Does cap­i­tal­ism cause poverty?

Financial Mirror (Cyprus) - - FRONT PAGE -

But are the prob­lems that up­set Fran­cis the con­se­quence of what he called “un­bri­dled cap­i­tal­ism”? Or are they in­stead caused by cap­i­tal­ism’s sur­pris­ing fail­ure to do what was ex­pected of it? Should an agenda to ad­vance so­cial jus­tice be based on bridling cap­i­tal­ism or on elim­i­nat­ing the bar­ri­ers that thwart its ex­pan­sion?

The an­swer in Latin Amer­ica, Africa, the Mid­dle East, and Asia is ob­vi­ously the lat­ter. To see this, it is use­ful to re­call how Karl Marx imag­ined the fu­ture.

For Marx, the his­toric role of cap­i­tal­ism was to re­or­gan­ise pro­duc­tion. Gone would be the fam­ily farms, ar­ti­san yards, and the “na­tion of shop­keep­ers,” as Napoleon is al­leged to have scorn­fully re­ferred to Bri­tain. All these petty bour­geois ac­tiv­i­ties would be plowed over by the equiv­a­lent of to­day’s Zara, Toy­ota, Air­bus, or Wal­mart.

As a re­sult, the means of pro­duc­tion would no longer be owned by those do­ing the work, as on the fam­ily farm or in the crafts­man’s work­shop, but by “cap­i­tal.” Work­ers would pos­sess only their own la­bor, which they would be forced to ex­change for a mis­er­able wage. Nonethe­less, they would be more for­tu­nate than the “re­serve army of the un­em­ployed” – a pool of idle labour large enough to make oth­ers fear los­ing their job, but small enough not to waste the sur­plus value that could be ex­tracted by mak­ing them work.

With all pre­vi­ous so­cial classes trans­formed into the work­ing class, and all means of pro­duc­tion in the hands of an ever-dwin­dling group of own­ers of “cap­i­tal,” a pro­le­tar­ian revo­lu­tion would lead hu­man­ity to a world of per­fect jus­tice: “From each ac­cord­ing to his abil­ity, to each ac­cord­ing to his needs,” as Marx fa­mously put it.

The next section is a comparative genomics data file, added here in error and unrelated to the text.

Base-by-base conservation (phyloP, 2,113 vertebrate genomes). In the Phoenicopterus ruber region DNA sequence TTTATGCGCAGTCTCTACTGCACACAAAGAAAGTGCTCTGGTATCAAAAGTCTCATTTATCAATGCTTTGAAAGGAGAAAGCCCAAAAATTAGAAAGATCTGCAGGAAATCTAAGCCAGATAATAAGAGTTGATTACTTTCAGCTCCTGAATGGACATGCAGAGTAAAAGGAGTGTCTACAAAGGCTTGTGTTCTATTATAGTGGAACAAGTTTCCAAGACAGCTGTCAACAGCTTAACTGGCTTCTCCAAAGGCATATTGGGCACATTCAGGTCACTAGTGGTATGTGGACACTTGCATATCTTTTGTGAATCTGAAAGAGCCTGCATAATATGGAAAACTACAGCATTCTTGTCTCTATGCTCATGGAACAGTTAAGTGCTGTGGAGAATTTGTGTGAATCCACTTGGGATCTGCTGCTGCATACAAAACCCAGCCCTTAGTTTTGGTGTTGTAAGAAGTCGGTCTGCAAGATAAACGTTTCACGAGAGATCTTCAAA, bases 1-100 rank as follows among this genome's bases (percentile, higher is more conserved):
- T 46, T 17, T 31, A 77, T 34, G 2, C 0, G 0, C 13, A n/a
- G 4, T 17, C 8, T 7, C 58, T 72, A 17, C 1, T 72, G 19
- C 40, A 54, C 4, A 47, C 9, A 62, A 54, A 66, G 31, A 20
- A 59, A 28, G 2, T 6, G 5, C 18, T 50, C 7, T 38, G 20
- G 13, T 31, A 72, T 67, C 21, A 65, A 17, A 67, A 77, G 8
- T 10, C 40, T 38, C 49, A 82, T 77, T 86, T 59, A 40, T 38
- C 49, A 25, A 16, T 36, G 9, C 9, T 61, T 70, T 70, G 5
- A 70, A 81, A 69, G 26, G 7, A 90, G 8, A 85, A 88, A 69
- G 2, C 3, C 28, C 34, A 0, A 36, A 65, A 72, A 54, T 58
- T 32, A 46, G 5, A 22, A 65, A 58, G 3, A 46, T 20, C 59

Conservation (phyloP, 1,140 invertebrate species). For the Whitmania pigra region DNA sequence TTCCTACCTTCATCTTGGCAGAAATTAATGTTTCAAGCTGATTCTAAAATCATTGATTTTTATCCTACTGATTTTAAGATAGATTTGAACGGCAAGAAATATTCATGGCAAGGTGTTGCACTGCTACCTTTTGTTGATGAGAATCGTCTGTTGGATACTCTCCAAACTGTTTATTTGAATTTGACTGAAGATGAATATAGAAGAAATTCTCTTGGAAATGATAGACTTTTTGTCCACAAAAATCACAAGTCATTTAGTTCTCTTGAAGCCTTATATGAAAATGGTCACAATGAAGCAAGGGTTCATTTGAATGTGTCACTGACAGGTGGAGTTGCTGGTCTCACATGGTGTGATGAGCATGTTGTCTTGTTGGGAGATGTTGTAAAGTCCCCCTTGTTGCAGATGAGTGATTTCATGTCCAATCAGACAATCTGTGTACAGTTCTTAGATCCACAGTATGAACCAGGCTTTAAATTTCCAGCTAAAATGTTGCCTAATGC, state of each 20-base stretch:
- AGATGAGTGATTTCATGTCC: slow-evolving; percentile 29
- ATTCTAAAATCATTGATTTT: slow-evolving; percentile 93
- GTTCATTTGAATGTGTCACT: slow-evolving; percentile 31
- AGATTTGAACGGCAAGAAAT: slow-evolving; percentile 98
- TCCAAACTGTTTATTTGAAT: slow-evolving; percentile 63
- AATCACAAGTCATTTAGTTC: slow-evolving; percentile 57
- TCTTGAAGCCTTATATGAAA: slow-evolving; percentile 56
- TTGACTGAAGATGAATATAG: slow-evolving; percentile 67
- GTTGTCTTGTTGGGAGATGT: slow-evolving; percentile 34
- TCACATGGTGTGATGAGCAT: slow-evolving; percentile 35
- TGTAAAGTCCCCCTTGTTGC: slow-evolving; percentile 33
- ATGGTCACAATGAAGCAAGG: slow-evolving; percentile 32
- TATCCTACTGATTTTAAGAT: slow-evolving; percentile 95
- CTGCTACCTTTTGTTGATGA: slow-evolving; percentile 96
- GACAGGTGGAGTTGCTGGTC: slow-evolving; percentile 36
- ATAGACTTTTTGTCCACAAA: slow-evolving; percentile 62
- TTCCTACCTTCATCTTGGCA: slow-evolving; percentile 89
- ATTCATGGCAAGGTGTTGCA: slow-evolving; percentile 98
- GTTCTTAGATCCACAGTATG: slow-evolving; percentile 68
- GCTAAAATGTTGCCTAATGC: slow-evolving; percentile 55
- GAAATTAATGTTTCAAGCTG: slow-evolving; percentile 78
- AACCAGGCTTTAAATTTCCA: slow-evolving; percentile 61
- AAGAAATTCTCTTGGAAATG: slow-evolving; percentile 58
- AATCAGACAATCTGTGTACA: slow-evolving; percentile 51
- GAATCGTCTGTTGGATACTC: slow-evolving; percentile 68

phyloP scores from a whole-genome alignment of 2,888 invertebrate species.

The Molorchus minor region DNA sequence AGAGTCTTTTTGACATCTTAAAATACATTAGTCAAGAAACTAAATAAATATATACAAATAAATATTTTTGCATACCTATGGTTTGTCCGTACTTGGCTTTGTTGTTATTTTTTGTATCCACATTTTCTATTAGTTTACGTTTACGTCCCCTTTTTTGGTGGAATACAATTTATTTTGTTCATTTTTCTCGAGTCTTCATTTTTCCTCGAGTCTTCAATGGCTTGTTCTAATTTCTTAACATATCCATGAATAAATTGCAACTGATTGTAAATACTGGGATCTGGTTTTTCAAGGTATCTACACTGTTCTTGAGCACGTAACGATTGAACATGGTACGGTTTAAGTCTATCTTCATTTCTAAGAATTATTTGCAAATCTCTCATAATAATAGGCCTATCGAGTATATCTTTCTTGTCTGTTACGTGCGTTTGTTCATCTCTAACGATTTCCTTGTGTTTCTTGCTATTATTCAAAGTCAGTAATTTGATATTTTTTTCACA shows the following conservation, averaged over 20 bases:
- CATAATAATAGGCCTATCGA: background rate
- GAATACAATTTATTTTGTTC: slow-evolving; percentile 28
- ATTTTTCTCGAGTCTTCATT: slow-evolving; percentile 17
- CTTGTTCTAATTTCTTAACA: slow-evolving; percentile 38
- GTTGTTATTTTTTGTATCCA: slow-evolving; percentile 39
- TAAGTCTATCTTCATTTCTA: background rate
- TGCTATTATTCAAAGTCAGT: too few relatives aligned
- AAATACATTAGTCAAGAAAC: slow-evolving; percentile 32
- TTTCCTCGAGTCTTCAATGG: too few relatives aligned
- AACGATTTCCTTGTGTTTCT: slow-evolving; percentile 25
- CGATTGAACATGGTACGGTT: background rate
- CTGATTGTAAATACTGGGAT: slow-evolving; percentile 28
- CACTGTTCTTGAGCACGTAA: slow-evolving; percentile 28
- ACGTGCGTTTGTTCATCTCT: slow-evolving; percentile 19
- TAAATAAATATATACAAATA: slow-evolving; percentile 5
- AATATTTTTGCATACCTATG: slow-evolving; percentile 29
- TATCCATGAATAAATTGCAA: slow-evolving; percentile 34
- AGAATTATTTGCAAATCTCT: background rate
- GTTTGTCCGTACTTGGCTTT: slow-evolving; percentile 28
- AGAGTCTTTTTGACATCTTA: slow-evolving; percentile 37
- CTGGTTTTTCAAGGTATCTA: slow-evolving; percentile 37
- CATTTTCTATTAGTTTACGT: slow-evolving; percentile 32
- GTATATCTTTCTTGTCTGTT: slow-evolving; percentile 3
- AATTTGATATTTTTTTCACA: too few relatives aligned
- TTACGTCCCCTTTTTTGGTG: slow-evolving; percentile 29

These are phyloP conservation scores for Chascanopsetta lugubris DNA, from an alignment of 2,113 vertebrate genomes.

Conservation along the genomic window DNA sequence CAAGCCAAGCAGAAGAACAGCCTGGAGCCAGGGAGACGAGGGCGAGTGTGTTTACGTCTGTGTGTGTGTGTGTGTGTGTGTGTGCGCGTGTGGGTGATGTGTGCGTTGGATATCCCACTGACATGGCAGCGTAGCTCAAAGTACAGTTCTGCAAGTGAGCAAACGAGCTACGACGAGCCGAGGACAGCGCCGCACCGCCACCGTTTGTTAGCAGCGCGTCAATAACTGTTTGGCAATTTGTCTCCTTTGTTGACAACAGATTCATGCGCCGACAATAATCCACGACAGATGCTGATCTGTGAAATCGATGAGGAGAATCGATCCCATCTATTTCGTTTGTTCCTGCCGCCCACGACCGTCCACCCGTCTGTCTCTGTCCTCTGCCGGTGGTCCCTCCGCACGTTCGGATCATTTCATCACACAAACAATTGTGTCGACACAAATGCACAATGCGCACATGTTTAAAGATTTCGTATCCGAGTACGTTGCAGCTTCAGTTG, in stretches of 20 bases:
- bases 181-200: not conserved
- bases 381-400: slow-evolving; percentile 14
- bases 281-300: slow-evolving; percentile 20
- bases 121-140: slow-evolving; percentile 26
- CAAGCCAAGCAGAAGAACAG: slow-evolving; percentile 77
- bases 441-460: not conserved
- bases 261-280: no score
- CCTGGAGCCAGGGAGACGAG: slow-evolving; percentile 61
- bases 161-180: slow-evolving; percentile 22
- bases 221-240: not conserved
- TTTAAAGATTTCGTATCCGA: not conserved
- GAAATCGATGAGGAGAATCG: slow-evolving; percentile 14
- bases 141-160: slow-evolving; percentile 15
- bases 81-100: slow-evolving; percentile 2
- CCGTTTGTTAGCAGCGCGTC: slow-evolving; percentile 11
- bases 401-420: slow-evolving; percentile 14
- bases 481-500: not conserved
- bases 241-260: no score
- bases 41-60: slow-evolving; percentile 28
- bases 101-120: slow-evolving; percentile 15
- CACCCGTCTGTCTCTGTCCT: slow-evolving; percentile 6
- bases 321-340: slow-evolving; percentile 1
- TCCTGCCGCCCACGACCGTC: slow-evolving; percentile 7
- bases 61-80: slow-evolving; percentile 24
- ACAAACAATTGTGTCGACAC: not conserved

Clearly, the poet and philoso­pher Paul Valéry was right: “The fu­ture, like ev­ery­thing else, is no longer what it used to be.” But we should not make fun of Marx’s well-known pre­dic­tion er­ror. Af­ter all, as the physi­cist Niels Bohr wryly noted, “Pre­dic­tion is dif­fi­cult, es­pe­cially about the fu­ture.” We now know that as the ink was dry­ing on the

wages in Europe and the United States were be­gin­ning a 160-year-long rise, mak­ing work­ers part of the mid­dle class, with cars, mort­gages, pen­sions, and petty bour­geois con­cerns. Politi­cians to­day prom­ise to cre­ate jobs – or more op­por­tu­ni­ties to be ex­ploited by cap­i­tal – not to take over the means of pro­duc­tion.

Cap­i­tal­ism could achieve this trans­for­ma­tion be­cause the re­or­gan­i­sa­tion of pro­duc­tion al­lowed for an un­prece­dented in­crease in pro­duc­tiv­ity. The di­vi­sion of la­bor within and across firms, which Adam Smith had al­ready en­vi­sioned in 1776 as the en­gine of growth, al­lowed for a di­vi­sion of knowhow among in­di­vid­u­als that per­mit­ted the whole to know more than the parts and form ever-grow­ing net­works of ex­change and col­lab­o­ra­tion.